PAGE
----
The White House’s failed rollout of its Spanish-language health care website, CuidadoDeSalud.gov, is already a laughingstock. The site is filled with technical issues, mistranslations and links to English-only pages and forms.
But the joke is on Hispanics and Latinos like myself. Beyond the federal website, the Affordable Care Act penalizes the Hispanic-American community in Oklahoma in several serious ways. The law actually makes affordable and quality health care even harder to find.
One issue is how Obamacare affects patient choice and doctor-patient relationships. These are major issues for Hispanics. According to the Census Bureau, we’re the least likely demographic to seek out medical attention. Forty-two percent of Hispanics don’t visit the doctor even once a year.
When we do go to see a doctor, we’re very picky. The National Hispanic Medical Association reports that Hispanics prefer doctors who “appreciate (our) culture and understand (our) families’ dynamics and (our) traditions.”
Unfortunately, our options are limited by the fact that only 5 percent of doctors are Hispanic. Yet that’s where Obamacare kicks in and makes things worse. Because the law imposes so many expensive mandates and regulations on health insurance, the most affordable health care plans don’t include the large networks that give us the most choice.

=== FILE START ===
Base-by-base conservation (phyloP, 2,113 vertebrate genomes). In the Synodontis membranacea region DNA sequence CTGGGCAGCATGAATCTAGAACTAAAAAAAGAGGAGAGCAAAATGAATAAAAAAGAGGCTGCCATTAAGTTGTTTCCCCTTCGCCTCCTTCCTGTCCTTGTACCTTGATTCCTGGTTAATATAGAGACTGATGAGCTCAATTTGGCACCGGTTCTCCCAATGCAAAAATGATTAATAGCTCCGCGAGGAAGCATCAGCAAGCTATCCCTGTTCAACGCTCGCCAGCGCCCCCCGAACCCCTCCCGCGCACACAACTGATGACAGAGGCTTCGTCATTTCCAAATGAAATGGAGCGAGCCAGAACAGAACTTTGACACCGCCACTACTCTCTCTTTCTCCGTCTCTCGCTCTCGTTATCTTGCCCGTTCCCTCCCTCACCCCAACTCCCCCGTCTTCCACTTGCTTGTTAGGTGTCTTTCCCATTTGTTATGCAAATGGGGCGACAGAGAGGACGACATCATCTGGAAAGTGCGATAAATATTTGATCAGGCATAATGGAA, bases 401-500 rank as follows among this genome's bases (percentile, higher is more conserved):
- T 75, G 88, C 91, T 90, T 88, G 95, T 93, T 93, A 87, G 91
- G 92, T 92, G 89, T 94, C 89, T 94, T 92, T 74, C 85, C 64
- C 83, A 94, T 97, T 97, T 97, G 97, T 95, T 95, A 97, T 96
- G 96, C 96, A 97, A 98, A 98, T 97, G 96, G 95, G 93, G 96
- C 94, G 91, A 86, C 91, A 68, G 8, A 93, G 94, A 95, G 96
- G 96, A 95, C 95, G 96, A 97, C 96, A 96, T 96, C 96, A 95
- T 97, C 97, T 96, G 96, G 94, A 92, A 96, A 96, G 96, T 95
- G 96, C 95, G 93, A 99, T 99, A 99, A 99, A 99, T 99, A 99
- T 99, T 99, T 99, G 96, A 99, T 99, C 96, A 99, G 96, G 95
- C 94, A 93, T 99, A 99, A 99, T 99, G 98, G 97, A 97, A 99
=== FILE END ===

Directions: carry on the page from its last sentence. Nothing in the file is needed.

This limits Hispanics’ already-strained access to the doctors we want and worsens the culture’s chronic doctor shortages. But this isn’t even the worst of Obamacare’s problems. Despite what we were promised, the Affordable Care Act is surprisingly unaffordable.
Obamacare will simply be too expensive for many Hispanics. The problem for us stems from the law’s over-reliance on the young. This directly affects the Hispanic-American community because its median age is 10 years lower than the national average, at 27. This is the age that’s most severely harmed by Obamacare’s premium increases.